During the most common kind of draft, the snake draft, each owner selects one player at a time. Generally, the commissioner draws numbers out of a hat to determine the draft order. The owners make their picks in order for the first round. Then they reverse this order for the second round. For example, in an eight-team league, Owners 1 through 8 make the first eight selections in order. Then Owner 8 gets the ninth pick, Owner 7 gets the tenth pick, and so on down to Owner 1, who makes the 16th and 17th picks, and so on until all owners fill their rosters.

tip Before the draft, designate two people to record all the player selections. Accurate records can help resolve conflicts that may arise later.

Filling out your roster

Each week, you enter a starting lineup — in a standard league, that lineup is made up of a quarterback, two running backs, two wide receivers, a tight end, a kicker, and a defense/special teams (punt and kickoff return) unit.

The remaining players are reserves. These players’ statistics don’t count while the players sit on your reserve squad; instead, reserves serve as backups for your starting lineup. Here’s why reserves are important:

· They replace poor-performing starters. If your quarterback, for example, plays poorly, you can replace him in your starting lineup the following week with your backup quarterback.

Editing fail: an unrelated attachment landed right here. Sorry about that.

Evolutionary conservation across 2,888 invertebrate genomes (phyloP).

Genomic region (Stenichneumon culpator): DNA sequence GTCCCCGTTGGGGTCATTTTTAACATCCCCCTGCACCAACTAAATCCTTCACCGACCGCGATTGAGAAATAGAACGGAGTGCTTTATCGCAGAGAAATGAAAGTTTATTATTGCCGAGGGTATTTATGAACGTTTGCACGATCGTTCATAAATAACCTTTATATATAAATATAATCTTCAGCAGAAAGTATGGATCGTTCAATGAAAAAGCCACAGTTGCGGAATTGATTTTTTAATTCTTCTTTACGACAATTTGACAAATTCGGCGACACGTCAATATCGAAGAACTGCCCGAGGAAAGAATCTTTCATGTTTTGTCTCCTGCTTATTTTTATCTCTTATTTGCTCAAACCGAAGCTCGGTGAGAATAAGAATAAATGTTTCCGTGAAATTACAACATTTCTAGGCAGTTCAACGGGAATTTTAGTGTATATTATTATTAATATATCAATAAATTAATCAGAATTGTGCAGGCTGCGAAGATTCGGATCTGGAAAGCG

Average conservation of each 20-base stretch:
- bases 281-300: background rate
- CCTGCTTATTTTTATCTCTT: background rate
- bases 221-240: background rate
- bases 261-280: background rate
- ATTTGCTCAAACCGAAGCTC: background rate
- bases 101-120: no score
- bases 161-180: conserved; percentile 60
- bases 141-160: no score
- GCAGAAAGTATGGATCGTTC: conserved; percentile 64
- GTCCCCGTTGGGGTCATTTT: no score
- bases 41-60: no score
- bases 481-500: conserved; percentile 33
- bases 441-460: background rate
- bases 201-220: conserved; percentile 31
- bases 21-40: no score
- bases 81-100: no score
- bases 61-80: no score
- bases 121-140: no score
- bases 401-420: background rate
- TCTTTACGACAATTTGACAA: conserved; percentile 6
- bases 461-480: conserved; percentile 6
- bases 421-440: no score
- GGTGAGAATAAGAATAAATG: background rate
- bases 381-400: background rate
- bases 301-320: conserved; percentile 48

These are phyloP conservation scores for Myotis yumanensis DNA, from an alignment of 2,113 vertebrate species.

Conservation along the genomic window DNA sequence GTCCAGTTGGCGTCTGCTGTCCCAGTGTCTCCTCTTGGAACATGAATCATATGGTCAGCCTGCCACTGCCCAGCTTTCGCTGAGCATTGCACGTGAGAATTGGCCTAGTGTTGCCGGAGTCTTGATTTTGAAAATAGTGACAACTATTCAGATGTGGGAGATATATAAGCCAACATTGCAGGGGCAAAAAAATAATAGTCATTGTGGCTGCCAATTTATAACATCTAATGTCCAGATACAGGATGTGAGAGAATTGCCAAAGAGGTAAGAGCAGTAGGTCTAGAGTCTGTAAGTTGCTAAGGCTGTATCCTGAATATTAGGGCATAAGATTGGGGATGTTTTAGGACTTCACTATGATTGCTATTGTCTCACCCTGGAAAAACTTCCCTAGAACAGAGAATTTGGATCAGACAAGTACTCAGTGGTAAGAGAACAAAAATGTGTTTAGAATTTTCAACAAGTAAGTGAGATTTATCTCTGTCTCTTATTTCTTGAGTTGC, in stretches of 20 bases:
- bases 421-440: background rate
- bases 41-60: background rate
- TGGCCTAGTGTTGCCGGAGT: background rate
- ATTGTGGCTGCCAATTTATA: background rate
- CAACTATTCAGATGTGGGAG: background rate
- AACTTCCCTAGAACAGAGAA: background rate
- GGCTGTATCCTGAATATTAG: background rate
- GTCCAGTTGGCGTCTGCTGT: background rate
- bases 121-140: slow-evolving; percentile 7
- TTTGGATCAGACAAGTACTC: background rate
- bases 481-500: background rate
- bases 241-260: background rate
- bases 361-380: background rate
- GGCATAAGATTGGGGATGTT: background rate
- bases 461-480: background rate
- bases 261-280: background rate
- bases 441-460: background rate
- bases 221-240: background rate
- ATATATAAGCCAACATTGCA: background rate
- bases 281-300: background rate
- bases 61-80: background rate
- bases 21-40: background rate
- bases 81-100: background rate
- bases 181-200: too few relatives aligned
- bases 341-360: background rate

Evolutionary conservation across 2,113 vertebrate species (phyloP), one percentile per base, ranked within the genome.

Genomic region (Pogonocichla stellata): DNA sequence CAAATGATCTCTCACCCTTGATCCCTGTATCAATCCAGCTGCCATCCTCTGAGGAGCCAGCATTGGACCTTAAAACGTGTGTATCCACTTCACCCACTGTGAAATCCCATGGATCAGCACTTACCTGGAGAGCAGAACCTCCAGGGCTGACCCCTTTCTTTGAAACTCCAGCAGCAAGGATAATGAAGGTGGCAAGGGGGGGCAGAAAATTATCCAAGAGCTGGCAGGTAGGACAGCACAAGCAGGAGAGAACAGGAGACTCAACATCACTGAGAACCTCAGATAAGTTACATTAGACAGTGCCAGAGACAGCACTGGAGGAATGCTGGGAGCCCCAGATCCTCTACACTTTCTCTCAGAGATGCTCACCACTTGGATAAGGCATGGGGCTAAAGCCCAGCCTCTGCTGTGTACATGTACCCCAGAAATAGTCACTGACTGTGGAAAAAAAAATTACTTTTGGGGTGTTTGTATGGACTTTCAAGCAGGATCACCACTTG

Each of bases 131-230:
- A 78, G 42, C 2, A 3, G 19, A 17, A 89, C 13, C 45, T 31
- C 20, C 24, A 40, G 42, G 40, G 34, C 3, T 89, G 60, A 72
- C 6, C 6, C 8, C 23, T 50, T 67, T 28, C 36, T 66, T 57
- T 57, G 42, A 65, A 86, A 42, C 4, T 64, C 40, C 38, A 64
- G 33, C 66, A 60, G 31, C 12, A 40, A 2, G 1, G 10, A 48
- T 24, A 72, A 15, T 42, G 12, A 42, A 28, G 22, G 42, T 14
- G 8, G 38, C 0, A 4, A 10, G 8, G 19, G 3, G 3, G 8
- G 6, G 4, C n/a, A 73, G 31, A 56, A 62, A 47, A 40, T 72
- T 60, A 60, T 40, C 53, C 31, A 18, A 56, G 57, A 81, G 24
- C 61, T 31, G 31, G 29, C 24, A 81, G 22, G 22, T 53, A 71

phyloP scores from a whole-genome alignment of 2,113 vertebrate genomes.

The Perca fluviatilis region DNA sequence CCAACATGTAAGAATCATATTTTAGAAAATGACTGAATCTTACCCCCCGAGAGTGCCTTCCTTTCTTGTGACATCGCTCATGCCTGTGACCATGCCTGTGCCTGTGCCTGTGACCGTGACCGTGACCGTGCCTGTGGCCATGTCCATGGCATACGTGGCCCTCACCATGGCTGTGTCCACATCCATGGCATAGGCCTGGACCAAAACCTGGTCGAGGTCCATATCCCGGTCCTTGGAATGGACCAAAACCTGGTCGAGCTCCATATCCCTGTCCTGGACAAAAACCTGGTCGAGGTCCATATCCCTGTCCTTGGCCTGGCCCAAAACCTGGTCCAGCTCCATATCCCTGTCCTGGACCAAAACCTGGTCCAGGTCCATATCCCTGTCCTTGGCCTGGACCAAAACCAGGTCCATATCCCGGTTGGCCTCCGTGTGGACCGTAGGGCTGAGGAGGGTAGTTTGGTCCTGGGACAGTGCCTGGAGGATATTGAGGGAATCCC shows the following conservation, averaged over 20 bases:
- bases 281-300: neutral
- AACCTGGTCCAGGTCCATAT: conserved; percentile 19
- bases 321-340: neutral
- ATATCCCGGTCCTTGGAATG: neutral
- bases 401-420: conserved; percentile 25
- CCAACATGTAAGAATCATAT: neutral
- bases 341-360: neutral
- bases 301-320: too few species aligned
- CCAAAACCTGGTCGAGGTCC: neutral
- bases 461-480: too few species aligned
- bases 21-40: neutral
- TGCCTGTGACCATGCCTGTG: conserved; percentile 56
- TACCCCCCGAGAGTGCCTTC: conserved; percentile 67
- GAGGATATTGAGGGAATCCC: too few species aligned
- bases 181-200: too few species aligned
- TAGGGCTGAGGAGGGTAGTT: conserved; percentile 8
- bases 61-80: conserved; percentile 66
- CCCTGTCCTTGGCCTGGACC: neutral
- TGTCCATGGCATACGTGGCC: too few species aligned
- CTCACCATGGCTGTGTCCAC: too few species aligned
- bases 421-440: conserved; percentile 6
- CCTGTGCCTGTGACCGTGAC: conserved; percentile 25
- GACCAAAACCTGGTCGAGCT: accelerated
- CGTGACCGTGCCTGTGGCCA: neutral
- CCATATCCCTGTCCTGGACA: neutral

· They replace injured starters. If your star running back breaks his leg (gulp!), you simply start your backup running back the following week.

· They replace players on bye weeks. Each NFL team has one bye week (a week when they don’t play). Because of bye weeks, you need to insert backup players for your starters whose teams aren’t playing that week.

Managing your team after the draft

Fantasy football requires active weekly participation. You can’t just kick back after the draft and expect your team to be successful. For starters, each week you must submit your starting lineup. At a minimum, you should

· Monitor the schedule. Don’t start a player whose team isn’t playing that weekend.

· Check out the injury updates. You obviously don’t want to start an injured player.

tip Consider the following options to try to improve your team over the course of the season:

· Free agent acquisitions: Closely monitor the pool of undrafted players; you may be able to acquire a great player no one else drafted.

· Trades: As a general rule, you must trade equal numbers of players. For example, if you trade two players, you must get two players in return to keep your team whole.

Note: The rules for free agent acquisitions and trading vary widely. Consult Fantasy Football For Dummies or fantasy football Web sites to find out more about other leagues’ policies regarding free agents.

Figuring your point total and winning